First, can you describe what was going on in your system when the driver was damaged? For example, how long after power was turned on did you notice something was wrong, and were both drivers connected and receiving the same signal from your Arduino? In some of your posts you said it was damaged when power was turned on, but in another post you said it was damaged when power was turned off. Did the damaged driver work correctly for you before?

Ramping up the speed of your motor slowly does help a lot with limiting in-rush current spikes. The best rate of acceleration for a system is dependent on many factors and is something that would need to be determined through testing, but the acceleration you implemented seems reasonable.

As mentioned in this thread you originally posted in, the best location for a fuse depends on what you want to protect and from what. Putting a fuse between the motor and driver would prevent the motor from drawing more current than the driver can handle, but if that is a concern, I recommend using the driver’s current limiting feature.

“I’m using the Pololu G2 24v13, and it says it has reverse voltage protection, but does that also mean it protects against reverse current protection as well or no?”

The reverse voltage protection the driver’s specifications refer to is protection against connecting power to the board backwards (connecting ground to VIN and power to GND). The driver also has built-in flyback diodes that help to dissipate excess energy cycling through the motor when the driver outputs are turned off. I do not expect your case to require extra protections and if the driver was damaged on power-up, I do not expect back EMF was at fault.

“So should I be adding a resistor to this RESET pin myself and pull it up to V+, or does the description mean that the board itself is already pulling it up, and I don’t need to do anything?”

You do not need to do anything with the RESET pin.

-Claire

Immediately after I turned on the power, I saw that one motor was spinning but the other was not. That was immediately suspicious since both drivers were receiving the same signal from the arduino. So I then turned the power off to be safe and tried each motor driver individually and one of them did not work anymore, so it seemed like something wrong had happened.

Like I said before, I first tested the system with one motor and driver at a time to make sure they individually worked. I then used both drivers at the same time and connected one driver to my high torque 24v motor (GR-WM4 24V DC High Torque Low Noise 35rpm Worm Gear Motor - Gimson Robotics | The linear actuator and electric motor specialist) and connected the other driver to a small 24v .095A fan motor, and both drivers and motors worked fine here. It was only then that I connected both drivers to my high torque motors that one of the drivers failed.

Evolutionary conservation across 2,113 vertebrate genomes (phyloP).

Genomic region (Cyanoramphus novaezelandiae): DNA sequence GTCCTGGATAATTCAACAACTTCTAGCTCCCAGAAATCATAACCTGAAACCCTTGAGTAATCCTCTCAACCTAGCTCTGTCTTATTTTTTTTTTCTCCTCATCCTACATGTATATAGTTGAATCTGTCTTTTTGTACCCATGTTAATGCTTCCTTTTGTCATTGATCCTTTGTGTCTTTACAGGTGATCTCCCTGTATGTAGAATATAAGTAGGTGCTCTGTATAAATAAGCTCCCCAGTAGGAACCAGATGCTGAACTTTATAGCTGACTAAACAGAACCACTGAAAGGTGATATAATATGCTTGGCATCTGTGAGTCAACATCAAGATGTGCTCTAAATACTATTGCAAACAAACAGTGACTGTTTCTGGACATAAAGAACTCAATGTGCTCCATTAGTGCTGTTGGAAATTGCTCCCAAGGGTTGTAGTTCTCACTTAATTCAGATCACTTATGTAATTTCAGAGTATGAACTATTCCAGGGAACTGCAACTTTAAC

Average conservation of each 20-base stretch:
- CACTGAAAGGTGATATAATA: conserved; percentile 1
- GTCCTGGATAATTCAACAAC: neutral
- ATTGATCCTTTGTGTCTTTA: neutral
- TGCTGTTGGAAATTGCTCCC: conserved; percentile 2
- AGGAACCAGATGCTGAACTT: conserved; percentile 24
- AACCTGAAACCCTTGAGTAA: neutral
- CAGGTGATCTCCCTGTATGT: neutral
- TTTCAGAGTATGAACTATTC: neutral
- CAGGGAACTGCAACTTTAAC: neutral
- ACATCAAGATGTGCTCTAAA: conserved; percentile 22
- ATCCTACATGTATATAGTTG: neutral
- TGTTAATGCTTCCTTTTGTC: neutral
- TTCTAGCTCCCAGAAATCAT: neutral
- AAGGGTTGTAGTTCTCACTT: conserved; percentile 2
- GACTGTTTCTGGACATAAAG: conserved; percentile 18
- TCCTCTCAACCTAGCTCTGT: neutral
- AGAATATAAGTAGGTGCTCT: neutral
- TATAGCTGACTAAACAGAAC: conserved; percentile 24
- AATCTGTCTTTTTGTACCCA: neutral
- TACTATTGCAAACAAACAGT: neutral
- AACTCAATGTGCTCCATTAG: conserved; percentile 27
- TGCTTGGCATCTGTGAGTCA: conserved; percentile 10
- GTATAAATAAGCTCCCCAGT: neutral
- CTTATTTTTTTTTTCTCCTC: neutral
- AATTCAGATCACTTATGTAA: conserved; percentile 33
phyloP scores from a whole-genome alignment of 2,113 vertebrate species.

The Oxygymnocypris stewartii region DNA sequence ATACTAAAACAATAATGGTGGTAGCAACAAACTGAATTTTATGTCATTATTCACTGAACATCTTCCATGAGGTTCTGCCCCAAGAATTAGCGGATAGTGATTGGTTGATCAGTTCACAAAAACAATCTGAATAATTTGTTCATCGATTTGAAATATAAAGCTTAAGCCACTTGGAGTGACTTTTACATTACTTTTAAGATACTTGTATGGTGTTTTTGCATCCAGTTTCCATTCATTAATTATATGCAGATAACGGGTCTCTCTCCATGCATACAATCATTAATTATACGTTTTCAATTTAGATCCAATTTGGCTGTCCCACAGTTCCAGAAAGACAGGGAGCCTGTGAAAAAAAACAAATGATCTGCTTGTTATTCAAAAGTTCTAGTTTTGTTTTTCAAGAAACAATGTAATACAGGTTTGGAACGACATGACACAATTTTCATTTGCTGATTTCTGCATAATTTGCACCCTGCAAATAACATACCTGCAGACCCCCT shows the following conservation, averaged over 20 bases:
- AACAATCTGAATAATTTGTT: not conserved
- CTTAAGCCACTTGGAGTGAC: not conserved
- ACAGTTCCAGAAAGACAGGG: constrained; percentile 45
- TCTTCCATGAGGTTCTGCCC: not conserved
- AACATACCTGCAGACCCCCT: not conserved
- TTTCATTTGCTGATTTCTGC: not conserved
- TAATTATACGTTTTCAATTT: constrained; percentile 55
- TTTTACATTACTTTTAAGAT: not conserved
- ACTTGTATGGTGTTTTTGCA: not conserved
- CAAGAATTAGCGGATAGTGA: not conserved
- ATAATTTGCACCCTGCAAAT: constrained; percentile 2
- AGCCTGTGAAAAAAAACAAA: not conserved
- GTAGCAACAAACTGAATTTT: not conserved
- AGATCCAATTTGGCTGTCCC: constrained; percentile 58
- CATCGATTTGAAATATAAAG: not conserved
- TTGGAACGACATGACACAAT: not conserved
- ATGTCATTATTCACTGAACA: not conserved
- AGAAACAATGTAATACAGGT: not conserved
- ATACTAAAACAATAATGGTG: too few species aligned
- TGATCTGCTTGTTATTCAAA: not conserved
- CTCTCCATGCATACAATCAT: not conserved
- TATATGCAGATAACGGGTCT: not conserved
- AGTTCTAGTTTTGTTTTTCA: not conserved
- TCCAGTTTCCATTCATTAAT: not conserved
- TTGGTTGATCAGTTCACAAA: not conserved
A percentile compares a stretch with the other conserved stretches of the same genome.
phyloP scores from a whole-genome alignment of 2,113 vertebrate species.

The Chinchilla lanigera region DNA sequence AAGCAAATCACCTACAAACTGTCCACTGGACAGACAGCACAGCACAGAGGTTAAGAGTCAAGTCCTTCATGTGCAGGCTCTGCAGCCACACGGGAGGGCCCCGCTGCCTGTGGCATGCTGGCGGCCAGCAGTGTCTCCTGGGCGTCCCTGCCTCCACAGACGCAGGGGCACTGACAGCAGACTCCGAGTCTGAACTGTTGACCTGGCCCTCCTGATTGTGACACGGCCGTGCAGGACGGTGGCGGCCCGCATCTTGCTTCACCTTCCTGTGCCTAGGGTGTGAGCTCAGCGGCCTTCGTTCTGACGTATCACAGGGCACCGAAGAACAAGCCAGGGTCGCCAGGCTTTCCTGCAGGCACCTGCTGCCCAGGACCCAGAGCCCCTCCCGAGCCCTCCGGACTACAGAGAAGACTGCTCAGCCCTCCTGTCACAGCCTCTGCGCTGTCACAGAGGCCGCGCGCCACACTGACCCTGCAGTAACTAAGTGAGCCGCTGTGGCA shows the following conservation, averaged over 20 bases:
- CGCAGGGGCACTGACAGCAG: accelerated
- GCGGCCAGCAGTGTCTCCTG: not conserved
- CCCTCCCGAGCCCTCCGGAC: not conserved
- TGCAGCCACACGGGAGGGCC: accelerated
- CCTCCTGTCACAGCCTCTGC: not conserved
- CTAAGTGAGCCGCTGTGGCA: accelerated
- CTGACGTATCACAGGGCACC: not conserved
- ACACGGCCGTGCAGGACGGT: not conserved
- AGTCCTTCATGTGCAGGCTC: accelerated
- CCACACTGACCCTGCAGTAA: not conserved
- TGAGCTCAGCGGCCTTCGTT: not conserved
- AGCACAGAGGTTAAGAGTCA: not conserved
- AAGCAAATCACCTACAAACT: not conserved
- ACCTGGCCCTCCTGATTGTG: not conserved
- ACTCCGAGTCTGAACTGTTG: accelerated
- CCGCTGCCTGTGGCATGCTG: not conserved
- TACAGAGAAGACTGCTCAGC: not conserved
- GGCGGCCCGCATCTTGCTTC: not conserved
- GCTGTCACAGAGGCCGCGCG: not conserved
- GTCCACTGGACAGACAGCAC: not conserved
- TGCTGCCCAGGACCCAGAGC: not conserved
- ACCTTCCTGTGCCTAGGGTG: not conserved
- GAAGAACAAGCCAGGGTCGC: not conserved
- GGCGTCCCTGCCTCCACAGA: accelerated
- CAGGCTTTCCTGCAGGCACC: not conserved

So I’m not entirely sure in which direction this may have happened. I was hoping you might have some insight into this.
It may have been that it was damaged when I turned power on. But I had a theory that it could have been when power was turned off because the motor would still have been trying to turn when I unplugged power, so the back emf would have been sent back into the motor driver. And thus I thought the back emf could have caused the issue on power off.

Ah ok, this is really great to know.

But could putting the fuse between driver and motor cause any issues to the motor or driver? I noticed during testing with one motor at a time that if I immediately turned off the arduino power, then the motor would have a big backward jerk since it lost its input voltage. Not sure if that is bad for the motor.
Likewise, could breaking the connection between motor and driver somehow harm the driver itself? Perhaps due to a big change in the current/voltage from one step to the next and the logic on the driver board not expecting such sudden changes in the outputs?

Are the motor driver logic and power grounds connected together on your high power motor drivers like the 24v13 or the 36v15?
image

I moved one of your other posts to this thread. Please keep all of your questions about the 24v13 high-power motor driver in one of your two existing threads even if they do not seem directly related to our troubleshooting.

Cutting off power to an inductive load (like a motor) quickly can cause a voltage spike at the motor terminals. This could is generally not an issue for the motor and I don’t expect the jerk you saw when is was disconnected damaged in. That kind of spike could damage connected electronics if they are not protected, but as I mentioned in my last post, the driver’s integrated flyback diode should protect it in most cases. This situation also applies if the disconnection happens because of a fuse.

It is hard to say for sure at this point whether the damage happened when you powered off the driver or when you powered it back on and noticed the motor didn’t spin. Was the driver that broke the one that had already been tested with your high torque motors? Could you post a datasheet or link to specifications for the motors? Could you post pictures that show the full setup with all connections?

All of the ground pins on the high-power motor driver boards are directly connected to each other.

-Claire

Let me know if you have an answer to my other question on the vref pins that you moved here How to use current chopping properly - #7 by Claire

Yes, I had tested the driver with one of the motors individually already.

Here are some images of my setup: motor setup - Album on Imgur